AppleInsider is supported by its audience and may earn commission as an Amazon Associate and affiliate partner on qualifying purchases. These affiliate partnerships do not influence our editorial content.
The chairman of Apple supplier Foxconn declared Wednesday that he is "very serious" about bidding for Toshiba's memory chip business, which could potentially guarantee supplies for products like iPhones and consolidate Foxconn's position as a primary Apple manufacturer.
"We can't afford not having this [memory] technology," Terry Gou said at the opening of a $9 billion TV display plant in China, according to Bloomberg. Memory chips may be useful not just in manufacturing smartphones, computers, and tablets, but products like TVs, which are now often equipped with their own apps and face accelerating spec demands as 4K and 8K resolutions take hold.
Toshiba is currently soliciting bids valuing its memory business at about 1.5 trillion yen — $13 billion — because of major financial woes elsewhere in the company. On Feb. 14, it revealed that its net worth would fall to negative $1.3 billion if didn't take action.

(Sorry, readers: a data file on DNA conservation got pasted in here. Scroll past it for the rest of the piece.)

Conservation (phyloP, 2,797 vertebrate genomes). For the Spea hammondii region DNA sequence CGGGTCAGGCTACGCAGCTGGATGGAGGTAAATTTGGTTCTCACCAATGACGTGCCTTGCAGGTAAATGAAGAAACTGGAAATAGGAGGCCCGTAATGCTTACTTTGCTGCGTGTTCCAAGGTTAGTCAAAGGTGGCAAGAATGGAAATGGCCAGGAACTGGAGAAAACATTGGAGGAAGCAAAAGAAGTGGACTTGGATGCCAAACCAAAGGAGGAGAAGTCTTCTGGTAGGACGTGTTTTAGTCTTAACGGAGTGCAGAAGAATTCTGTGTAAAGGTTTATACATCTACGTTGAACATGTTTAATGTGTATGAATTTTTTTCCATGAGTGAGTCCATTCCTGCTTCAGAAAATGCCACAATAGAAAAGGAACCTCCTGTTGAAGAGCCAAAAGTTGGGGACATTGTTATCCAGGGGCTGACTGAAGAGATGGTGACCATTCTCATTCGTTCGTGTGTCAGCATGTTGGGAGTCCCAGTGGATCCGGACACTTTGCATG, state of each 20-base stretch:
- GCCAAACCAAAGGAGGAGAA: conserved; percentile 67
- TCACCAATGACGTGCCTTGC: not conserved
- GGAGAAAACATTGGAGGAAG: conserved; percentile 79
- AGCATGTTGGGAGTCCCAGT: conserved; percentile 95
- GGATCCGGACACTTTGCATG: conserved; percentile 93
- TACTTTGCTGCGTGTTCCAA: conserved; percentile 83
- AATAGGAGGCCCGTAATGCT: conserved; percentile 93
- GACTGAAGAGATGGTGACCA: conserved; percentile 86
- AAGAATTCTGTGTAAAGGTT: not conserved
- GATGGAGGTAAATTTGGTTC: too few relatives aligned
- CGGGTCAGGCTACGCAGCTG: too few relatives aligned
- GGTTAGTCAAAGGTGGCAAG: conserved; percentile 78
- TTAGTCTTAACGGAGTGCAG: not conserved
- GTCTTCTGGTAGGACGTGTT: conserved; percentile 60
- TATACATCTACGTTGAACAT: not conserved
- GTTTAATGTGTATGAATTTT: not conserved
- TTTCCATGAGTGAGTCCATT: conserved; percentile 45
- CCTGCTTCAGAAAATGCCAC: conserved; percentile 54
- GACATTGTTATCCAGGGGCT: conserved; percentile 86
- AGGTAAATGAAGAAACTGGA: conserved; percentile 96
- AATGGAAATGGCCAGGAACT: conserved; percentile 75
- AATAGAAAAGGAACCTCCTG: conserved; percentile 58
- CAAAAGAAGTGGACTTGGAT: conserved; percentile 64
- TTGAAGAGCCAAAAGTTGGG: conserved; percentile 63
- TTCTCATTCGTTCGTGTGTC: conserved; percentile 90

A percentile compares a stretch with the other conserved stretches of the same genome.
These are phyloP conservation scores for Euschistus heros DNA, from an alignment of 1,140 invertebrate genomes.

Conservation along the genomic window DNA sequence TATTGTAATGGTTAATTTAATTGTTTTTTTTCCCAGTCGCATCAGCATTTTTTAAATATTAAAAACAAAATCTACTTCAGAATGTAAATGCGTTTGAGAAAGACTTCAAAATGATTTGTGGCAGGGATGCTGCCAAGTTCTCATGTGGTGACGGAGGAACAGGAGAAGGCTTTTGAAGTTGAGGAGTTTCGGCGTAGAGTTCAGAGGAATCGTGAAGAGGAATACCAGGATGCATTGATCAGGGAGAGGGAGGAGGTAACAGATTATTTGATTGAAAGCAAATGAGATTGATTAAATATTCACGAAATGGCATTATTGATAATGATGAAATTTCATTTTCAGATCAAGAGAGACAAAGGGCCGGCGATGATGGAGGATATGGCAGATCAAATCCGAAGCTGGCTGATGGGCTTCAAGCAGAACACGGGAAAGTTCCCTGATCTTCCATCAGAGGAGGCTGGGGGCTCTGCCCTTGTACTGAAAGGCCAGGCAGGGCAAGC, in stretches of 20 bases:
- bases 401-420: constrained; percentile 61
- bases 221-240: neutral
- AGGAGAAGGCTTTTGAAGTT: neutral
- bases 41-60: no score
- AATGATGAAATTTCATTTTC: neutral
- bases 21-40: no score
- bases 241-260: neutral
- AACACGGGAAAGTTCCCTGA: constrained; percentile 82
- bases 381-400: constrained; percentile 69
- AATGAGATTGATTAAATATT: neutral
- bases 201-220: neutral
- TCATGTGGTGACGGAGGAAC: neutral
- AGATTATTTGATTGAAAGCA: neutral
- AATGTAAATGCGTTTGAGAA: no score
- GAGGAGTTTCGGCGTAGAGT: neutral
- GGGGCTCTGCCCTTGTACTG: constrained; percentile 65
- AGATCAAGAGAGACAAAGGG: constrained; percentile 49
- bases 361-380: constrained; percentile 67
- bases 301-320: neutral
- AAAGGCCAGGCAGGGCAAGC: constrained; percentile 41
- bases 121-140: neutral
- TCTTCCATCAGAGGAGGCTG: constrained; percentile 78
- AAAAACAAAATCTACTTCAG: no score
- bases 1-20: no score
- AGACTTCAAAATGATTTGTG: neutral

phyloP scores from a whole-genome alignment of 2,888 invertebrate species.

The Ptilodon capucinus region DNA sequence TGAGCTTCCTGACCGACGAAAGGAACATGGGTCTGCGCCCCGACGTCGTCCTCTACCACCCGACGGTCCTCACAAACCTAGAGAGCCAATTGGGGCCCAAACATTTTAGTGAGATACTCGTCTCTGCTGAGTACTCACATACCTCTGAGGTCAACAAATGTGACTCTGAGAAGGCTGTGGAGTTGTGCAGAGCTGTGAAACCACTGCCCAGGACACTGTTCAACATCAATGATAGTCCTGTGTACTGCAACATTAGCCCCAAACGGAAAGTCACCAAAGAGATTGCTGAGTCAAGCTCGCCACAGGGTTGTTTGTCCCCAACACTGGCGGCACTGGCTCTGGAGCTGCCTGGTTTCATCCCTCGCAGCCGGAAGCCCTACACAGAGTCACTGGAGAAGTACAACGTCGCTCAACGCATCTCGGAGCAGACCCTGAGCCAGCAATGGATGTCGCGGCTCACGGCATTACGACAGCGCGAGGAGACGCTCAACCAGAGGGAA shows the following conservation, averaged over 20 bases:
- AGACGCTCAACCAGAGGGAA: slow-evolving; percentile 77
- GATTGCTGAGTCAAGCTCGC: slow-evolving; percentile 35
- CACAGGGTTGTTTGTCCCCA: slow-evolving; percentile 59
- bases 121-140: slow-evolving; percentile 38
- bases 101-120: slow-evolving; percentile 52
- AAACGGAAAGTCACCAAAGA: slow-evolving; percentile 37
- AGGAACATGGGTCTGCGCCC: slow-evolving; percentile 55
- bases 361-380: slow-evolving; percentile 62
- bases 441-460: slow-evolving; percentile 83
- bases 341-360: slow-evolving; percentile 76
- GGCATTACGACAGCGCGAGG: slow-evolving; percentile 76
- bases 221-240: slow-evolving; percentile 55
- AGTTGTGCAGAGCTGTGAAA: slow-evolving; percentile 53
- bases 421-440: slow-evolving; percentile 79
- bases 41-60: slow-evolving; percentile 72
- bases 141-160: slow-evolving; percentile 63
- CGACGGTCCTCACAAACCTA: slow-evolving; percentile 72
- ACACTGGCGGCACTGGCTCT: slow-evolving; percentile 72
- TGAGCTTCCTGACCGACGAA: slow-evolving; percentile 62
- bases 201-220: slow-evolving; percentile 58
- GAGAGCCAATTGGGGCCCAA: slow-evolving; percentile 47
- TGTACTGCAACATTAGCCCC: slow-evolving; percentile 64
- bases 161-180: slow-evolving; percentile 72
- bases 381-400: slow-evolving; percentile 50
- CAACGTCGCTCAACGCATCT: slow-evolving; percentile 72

Apart from Foxconn, other companies allegedly interested in a majority stake are Apple, TSMC, Microsoft, SK Hynix, Micron Technology, and Western Digital. Share sales aren't expected to start until at least April, however.
Foxconn already owns Japanese display specialist Sharp, itself an Apple supplier. With memory supply under its wing Foxconn could become virtually unassailable in its dominance of Apple orders, relegating firms like Pegatron and Wistron to a permanent secondary role.
If it does buy into Toshiba, Foxconn will help build factories in China while leaving "core technologies" in Japan, Gou said.
The company may have an edge over some other bidders not just because of its financial clout, but because firms like Micron and SK Hynix are already in the memory business and might be subject to scrutiny over antitrust concerns.
"Antitrust is not an issue for us," Gou commented.
Toshiba is currently the biggest memory supplier for the iPhone. Demand is likely to intensify in the next few months, as Apple is expected to launch three new iPhones this fall, including two "7s" models and a high-cost "iPhone 8" with an edge-to-edge OLED screen, virtual buttons, wireless charging, and 3D facial recognition. One rumor claimed that the device will drop Lightning for USB-C.